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Holiday food log 23-24: Race day munchies

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Boy, were we relieved to be done with this race! The snowy woods was beautiful but exhausting, especially with all those hills.  

You know a trail race is gonna be tough when your car has trouble making it there on icy roads. We finally arrived at the HUFF about half an hour before the start, but had to trek half a mile through the snow to pick up our packets. I was in the portajohn when I heard Race Director Mitch Harper give the countdown to start the race.

My sister Traci and I had signed up for 10-mile “fun run” instead of the 50K this time, and we were really glad we did, because wading through several inches of snow – often uphill – was exhausting, not to mention disorienting.

“This feels like trying to run while you’re drunk!” Traci shouted. Everyone around us agreed, including the large doe that scrambled out of the bushes and staggered across the trail right in front of us.

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I almost didn’t get a “baked potato blanket” at the finish, then went back after I started shivering. In our wet clothes, we couldn’t get warm the entire ride home. Definitely should’ve changed after the race!

This race was particularly tough on my sore heel, which felt like it had embedded glass inside. I suspect it’s plantar fasciitis. Now that we’re past the HUFF, I’ll likely take the next week or so off from running. But after the way I ate yesterday, I’ve got to come up with an alternative exercise plan.

Given all the calories we burned trudging through that snow, my plan was to aim for a calorie deficit. And I think I might have stayed on that track if we’d gone past the aid station with the homemade turtles. I was really looking forward to that – there’s nothing like eating gourmet chocolate in the middle of a winter trail race – but our 10-mile course took us a different way. Exhausted and limping around on my sore heel the rest of the day, I kept reaching for something that might taste as good as that fabled turtle. Here’s the damage report:

PBJ with a banana around 4 a.m.

Protein bar as we arrived at the race.

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“This race was like trying to run up 10 miles of sand dunes!” was my sister’s assessment. So true.  

Gatorade and a handful of peanut M&Ms during the race.

Black bean soup, a small homemade cookie and a cup of craft beer in the runner’s tent afterward.

Starbuck’s oatmeal cookie and a black coffee on the ride home.

The day could still have been salvaged at this point, because Traci and I avoided a stop for Heyerly’s donuts, primarily because we didn’t feel like crawling out of the car unnecessarily.  But once I got home, mindless munching commenced:

A big bowl of bran flakes with banana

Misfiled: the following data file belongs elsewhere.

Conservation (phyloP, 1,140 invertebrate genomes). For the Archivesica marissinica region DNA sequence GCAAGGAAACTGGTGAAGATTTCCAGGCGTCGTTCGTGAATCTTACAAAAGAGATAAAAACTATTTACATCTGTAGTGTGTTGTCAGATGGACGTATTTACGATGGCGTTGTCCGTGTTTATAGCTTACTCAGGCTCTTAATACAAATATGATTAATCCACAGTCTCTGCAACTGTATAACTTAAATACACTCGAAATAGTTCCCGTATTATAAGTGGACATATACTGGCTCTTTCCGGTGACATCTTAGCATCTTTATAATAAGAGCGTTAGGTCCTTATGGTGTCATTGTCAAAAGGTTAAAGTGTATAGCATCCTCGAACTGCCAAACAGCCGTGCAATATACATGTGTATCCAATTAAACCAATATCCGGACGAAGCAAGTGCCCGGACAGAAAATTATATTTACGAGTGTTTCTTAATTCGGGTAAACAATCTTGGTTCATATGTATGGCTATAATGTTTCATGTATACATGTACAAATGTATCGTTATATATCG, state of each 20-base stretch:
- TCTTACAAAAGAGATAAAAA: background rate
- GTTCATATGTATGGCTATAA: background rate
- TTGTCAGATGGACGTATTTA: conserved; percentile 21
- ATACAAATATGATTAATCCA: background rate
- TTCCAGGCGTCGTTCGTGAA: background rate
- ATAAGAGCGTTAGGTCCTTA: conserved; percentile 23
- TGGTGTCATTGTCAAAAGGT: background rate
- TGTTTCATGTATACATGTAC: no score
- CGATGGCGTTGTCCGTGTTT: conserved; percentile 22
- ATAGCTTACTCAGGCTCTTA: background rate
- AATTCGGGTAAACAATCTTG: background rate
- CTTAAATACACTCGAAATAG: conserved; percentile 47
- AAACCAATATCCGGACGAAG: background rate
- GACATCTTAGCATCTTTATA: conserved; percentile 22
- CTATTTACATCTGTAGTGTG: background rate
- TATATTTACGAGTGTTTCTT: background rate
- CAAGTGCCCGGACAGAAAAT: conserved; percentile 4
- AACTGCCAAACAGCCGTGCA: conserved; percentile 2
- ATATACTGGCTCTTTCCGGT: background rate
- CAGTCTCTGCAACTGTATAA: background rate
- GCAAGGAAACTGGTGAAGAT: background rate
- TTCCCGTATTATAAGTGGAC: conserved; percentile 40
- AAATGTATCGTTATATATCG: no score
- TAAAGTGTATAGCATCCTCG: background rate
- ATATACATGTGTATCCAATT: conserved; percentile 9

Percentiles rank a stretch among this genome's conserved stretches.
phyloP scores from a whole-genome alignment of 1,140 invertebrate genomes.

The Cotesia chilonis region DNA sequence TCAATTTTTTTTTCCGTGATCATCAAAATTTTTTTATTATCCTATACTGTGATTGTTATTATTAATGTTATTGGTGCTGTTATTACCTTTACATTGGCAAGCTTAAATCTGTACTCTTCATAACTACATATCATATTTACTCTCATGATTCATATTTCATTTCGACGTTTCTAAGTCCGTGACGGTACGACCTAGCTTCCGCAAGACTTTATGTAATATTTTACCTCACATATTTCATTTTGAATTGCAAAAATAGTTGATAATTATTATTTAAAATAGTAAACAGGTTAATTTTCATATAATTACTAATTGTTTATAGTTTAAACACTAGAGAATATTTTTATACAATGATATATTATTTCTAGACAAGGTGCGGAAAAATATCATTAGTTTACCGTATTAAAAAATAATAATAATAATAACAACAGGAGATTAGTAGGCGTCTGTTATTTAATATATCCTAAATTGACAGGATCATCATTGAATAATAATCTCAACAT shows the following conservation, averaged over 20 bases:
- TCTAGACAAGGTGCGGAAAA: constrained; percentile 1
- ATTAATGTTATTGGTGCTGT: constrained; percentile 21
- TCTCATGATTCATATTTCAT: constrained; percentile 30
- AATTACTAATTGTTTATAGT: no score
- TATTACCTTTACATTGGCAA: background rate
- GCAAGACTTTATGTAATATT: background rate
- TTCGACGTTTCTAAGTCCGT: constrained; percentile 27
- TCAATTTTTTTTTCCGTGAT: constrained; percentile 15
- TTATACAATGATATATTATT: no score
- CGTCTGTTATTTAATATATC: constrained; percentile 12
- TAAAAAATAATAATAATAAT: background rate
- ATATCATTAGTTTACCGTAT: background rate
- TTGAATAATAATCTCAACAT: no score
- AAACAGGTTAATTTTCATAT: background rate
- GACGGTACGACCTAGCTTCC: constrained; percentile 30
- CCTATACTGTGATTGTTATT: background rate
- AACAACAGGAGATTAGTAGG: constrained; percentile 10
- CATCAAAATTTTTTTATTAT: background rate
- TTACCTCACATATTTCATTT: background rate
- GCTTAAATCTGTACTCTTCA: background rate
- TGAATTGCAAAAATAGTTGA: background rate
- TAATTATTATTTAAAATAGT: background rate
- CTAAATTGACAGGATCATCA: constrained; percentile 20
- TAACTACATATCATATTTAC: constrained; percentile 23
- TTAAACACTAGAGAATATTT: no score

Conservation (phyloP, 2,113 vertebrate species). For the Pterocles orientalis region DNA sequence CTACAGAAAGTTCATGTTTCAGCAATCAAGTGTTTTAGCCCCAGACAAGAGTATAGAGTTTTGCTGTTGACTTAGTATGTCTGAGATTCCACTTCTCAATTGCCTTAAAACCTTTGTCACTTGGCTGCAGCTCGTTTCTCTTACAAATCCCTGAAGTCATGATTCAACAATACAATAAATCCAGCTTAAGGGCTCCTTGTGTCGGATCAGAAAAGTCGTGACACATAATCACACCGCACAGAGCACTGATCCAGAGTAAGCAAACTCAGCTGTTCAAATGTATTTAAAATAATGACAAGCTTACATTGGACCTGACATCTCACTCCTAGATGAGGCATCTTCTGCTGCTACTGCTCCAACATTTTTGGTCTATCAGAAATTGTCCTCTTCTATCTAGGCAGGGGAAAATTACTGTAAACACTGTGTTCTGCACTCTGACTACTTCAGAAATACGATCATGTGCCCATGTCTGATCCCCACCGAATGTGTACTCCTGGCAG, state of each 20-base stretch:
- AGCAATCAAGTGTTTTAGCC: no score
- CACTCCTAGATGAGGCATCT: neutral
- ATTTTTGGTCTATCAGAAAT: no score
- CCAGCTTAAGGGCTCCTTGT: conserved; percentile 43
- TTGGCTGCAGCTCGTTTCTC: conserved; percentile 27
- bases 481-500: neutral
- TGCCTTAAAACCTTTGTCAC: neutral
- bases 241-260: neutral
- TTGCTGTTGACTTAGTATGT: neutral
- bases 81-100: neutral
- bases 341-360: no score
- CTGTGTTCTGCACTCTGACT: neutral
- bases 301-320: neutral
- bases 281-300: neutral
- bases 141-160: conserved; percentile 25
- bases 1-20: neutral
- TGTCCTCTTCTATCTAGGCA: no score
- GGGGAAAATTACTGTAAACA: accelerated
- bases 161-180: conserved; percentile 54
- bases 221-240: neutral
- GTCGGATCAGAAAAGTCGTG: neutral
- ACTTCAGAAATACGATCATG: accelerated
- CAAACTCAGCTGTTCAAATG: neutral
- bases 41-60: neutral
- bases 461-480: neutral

Two homemade molasses cookies.

Two Christmas cookies.

Two or three pieces of garlic cheese.

For dinner I had a turkey cheeseburger on a homemade wheat roll with homemade vegetable soup and two MGD low-carb beers.

Later in the evening I had microwave popcorn, and then, later still, I had the misfortune to notice that Ben and Colleen had brought some homemade Christmas chocolate back from Grandma and Grandpa’s house. Finally, after about a zillion calories, I had my turtle. (Two of them, actually.)

Friday’s pre-race menu:

Thanks to two unscheduled Christmas cookies – at 250 calories each – I found myself at 1,550 calories after lunch. My plan was to have a big plate of broccoli and two boiled eggs for dinner, but I succumbed to the pasta I’d made for everyone else. I didn’t feel too bad about going over my calorie total with a grueling race scheduled for the next day, but now after back-to-back overeating days, I’m gonna have to be really careful at today’s Christmas party on my mom’s side of the family.  

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Holiday food log #21-22: ‘The Gingerbread Girl’ diet

For a while now I’d been wanting to try eating like this character in a Stephen King story called “The Gingerbread Girl.”

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This is the audiobook cover. The novella, which originally appeared in Esquire, is most easily found in a short story collection called Just After Sunset. Another story in there I like a lot is “Stationary Bike,” which is another diet and exercise horror story.  

In the story she’s literally running away from unhappiness, fleeing to Florida and doing a lot of compulsive beach jogging. This being a Stephen King story, she also must outrun a psycho killer. But before that happens, we find out what she eats in a typical day: black coffee and orange juice for breakfast, a green salad for lunch and Stouffer’s mac n’ cheese for dinner.

Though the story itself creeps me out, I liked the image of the lean sad beach runner. I was under no delusions that mimicking the diet of a fictional character for a day would give me her equally fictional physique, but hey – when it comes to food, I’m easily amused.